Myth: The US had no reason to be involved in Viet Nam.

Fact: The Manila Pact authorized American assistance to any IndoChinese nation facing communist aggression. Furthermore, the US had signed multiple support agreements throughout the years and was committed, first to the French and then to the South Vietnamese, to fulfill those agreements.

  • Fearing communist aggression in Asia, the United States reluctantly supported the French in their efforts to reclaim Indochina as a colony, albeit somewhat independent.
  • After the Geneva Accords ended the war between France and Vietnamese communists, President Eisenhower ordered Secretary of State John Foster Dulles to establish an alliance to combat communist aggression in IndoChina.
  • The US, Great Britain, France, Australia, New Zealand, the Philippines, Thailand and Pakistan were signatories in 1954.
  • Troops from the US, Great Britain, Australia, South Korea, New Zealand, Thailand, the Philippines and Taiwan fought for South Vietnam.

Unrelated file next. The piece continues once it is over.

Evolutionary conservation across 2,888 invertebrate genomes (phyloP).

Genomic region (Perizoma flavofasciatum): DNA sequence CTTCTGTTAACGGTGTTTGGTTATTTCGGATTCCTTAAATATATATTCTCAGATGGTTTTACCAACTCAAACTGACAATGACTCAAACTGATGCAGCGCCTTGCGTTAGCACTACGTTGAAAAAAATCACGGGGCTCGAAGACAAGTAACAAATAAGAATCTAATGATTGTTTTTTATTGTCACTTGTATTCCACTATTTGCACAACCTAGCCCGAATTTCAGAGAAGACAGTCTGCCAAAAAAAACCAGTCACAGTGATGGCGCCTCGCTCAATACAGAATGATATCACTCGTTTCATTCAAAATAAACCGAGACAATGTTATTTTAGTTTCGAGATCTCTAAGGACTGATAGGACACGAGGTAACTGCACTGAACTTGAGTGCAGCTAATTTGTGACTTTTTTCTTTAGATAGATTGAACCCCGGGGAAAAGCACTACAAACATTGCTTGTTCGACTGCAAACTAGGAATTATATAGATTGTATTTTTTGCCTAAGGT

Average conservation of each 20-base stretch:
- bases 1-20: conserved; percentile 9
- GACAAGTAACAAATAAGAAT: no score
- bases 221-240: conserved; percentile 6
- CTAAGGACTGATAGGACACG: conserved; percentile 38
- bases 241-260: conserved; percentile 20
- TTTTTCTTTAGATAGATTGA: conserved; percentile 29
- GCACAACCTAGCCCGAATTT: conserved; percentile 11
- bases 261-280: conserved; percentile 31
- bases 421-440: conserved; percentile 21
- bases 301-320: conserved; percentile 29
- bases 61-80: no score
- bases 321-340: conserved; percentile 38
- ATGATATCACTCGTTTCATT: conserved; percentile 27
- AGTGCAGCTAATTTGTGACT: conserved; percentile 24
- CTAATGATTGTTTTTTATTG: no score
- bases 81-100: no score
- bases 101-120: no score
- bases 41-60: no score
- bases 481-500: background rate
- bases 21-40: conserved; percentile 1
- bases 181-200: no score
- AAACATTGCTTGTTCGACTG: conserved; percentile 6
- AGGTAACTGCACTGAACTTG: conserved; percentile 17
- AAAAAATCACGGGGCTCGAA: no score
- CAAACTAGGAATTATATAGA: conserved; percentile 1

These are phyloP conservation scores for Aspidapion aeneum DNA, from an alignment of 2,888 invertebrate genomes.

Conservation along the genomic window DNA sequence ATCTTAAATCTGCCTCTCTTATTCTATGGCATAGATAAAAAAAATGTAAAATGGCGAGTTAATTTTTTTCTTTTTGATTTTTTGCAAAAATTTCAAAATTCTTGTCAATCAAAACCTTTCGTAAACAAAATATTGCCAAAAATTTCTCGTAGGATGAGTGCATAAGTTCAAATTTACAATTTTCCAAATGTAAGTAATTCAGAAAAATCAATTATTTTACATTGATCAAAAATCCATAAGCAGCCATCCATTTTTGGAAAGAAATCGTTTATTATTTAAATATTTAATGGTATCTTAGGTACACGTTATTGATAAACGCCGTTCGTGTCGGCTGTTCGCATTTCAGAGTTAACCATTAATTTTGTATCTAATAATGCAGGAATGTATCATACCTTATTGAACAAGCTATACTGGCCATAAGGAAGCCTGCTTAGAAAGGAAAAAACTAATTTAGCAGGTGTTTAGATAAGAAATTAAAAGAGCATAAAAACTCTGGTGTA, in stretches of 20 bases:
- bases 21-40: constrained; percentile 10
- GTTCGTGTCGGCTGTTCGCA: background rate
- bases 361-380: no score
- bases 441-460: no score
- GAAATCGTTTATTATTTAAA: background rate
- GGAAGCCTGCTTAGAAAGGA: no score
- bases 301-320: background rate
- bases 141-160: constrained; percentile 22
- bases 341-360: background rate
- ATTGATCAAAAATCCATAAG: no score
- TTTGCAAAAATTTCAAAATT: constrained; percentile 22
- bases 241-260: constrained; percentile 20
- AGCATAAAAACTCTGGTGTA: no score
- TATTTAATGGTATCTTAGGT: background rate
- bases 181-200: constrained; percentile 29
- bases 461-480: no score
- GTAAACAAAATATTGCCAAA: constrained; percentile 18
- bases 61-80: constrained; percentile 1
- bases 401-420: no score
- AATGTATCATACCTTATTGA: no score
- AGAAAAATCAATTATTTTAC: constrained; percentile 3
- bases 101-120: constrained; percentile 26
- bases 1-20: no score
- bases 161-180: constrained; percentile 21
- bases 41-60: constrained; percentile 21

• The South Vietnamese Premier, Ngo Diem, repeatedly requested, and received, American help in defending his country from communist aggression.

Confirming Evidence

Extension of Military and Economic Aid: Statement by the Secretary of State, May 8, 1950

Economic Aid Program: Note From the American Charge d'Affaires at Saigon (1) to the Chiefs of State of Viet-Nam, Laos, and Cambodia, May 24, 1950

The Military Aid Program: Statement by the Departments of State and Defense, September 23, 1951

Support by NATO of the French Union Defense Efforts in Indochina: Resolution Adopted by the North Atlantic Council, December 17, 1952

United States Emergency Aid to Laos and Thailand in the Face of Viet Minh Aggression: Statement by the Secretary of State at a News Conference, May 9, 1953

Letter from Eisenhower to Ngo Dinh Dien, 1954

Letter from Kennedy to Ngo Dinh Diem, 1961

America`s Vietnam War in Indochina

The Formative Years, 1950-1959

Vietnam Commitments, 1961